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Investing Early in Children Is Sound Strategy for Cutting Corrections Costs

Nebraska would save $25,419 in victim, court and incarceration costs for every child enrolled in full-day, center-based early childhood education programs, says the University of Nebraska‒Lincoln’s Center for Research on Children, Youth, Families and Schools (CYFS).

A recent CYFS study found that children who participate in high-quality early childhood education programs in Nebraska are 8.2% less likely to be arrested for a juvenile crime and 5.73% less likely to be arrested for an adult crime later in life.

Average annual victim costs for active criminals are $460,000. The annual average for court costs is $4,600 in years when criminals are active. Additionally, the average annual incarceration cost per prisoner is $47,000.

Today the Nebraska Legislature’s Judiciary Committee will hold a public hearing on LB832. If passed, the bill would change laws relating to reductions in prison sentences for good-time served. Governor Heineman requested the bill, in part to deal with the challenges created by corrections spending, prison overcrowding and the early release of violent offenders.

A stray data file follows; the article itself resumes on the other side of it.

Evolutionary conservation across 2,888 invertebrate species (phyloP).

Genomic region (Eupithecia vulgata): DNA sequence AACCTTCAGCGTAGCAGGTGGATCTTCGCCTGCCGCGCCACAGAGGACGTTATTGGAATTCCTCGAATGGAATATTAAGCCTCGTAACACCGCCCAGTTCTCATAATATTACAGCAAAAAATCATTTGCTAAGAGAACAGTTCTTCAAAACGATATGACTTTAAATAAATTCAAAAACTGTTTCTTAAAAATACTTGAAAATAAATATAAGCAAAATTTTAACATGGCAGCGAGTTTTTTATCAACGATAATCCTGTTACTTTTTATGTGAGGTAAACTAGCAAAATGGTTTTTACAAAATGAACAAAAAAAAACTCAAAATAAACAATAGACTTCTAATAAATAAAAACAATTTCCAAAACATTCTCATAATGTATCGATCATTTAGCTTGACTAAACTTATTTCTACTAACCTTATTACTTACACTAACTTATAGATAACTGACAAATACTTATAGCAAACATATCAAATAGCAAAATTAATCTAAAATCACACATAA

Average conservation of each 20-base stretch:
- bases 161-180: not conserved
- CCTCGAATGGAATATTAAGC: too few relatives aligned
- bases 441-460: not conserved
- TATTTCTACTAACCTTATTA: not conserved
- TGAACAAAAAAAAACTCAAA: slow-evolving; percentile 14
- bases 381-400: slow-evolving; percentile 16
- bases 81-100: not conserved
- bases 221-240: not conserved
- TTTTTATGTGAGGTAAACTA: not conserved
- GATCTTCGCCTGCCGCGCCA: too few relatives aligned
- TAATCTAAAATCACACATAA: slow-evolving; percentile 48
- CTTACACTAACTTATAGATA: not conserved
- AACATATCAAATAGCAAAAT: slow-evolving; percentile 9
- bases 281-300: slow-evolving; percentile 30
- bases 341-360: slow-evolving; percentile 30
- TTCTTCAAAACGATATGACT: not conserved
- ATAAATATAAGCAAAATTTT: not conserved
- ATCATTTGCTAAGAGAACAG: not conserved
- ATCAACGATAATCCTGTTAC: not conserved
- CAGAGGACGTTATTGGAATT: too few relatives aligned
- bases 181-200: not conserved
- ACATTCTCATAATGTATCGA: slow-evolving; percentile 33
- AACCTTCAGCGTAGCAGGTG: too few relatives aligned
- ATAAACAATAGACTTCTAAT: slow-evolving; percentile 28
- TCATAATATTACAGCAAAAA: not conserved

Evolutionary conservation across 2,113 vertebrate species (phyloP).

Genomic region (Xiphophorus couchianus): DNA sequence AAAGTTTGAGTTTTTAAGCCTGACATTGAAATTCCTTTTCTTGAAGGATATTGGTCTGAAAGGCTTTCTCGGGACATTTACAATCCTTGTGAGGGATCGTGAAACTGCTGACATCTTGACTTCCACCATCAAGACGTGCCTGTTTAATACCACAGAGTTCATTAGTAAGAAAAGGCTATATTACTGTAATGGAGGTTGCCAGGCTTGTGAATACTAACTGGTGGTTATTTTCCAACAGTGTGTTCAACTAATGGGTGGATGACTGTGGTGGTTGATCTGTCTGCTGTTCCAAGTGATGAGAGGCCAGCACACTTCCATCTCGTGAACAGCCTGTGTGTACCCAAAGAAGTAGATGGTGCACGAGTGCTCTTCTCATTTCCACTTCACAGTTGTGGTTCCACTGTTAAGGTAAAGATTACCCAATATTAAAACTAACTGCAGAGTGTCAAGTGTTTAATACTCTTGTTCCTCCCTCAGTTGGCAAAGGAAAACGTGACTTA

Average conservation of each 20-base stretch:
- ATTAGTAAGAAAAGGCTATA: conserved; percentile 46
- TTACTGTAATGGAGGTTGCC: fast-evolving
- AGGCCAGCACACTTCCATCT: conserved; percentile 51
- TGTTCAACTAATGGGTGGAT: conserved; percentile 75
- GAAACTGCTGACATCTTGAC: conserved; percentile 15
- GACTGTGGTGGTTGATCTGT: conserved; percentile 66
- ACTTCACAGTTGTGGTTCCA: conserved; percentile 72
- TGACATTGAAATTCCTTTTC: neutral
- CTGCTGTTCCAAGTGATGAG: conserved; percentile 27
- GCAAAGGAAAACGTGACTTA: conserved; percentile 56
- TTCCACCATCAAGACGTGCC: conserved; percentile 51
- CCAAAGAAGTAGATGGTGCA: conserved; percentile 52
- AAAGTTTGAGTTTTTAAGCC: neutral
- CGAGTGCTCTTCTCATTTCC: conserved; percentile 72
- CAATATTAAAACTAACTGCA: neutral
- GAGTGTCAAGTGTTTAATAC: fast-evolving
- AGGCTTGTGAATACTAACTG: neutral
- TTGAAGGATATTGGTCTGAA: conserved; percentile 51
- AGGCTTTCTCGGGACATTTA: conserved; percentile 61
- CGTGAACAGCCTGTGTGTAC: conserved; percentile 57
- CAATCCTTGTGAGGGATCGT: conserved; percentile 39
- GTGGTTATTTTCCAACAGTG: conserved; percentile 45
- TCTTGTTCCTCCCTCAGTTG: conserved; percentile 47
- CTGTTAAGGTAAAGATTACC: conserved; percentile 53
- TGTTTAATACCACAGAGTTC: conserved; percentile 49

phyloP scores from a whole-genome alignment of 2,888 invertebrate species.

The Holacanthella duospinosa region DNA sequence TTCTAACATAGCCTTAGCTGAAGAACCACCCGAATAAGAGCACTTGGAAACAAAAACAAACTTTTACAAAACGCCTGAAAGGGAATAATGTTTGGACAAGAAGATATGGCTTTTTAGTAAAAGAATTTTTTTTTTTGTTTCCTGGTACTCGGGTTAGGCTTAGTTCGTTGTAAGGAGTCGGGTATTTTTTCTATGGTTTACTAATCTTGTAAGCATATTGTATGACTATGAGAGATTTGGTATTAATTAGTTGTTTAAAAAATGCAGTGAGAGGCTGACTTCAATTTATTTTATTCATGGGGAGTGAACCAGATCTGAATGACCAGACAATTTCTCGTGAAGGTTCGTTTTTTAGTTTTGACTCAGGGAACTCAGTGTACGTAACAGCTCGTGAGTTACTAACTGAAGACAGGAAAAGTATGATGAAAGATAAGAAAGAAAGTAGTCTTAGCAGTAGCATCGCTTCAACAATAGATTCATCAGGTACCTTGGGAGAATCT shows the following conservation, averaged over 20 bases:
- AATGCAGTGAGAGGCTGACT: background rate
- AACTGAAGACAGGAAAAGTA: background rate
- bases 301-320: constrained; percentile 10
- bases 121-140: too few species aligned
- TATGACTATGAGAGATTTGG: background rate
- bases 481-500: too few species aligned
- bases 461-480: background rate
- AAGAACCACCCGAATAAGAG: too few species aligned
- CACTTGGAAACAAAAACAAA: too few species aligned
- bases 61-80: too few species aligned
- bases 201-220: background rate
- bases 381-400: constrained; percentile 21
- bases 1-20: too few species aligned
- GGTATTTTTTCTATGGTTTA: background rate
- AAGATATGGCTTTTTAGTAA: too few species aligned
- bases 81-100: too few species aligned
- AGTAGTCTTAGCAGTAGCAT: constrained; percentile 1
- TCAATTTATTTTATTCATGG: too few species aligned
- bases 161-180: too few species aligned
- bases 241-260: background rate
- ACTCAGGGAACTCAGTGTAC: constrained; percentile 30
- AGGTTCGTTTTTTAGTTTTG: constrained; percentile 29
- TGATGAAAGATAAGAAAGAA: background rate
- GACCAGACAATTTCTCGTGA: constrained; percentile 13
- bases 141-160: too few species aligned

Early childhood education should continue to be a part of the conversation as Nebraska leaders look for viable long-term solutions to increasing corrections budgets and overcrowded prisons.

(Source: Knoche, L., Rosenbaum, D., & Thompson, E. (2013, August). Measuring the impacts and returns from early childhood education and programming in Nebraska. Lincoln, NE: Nebraska Center for Research on Children, Youth, Families and Schools.)

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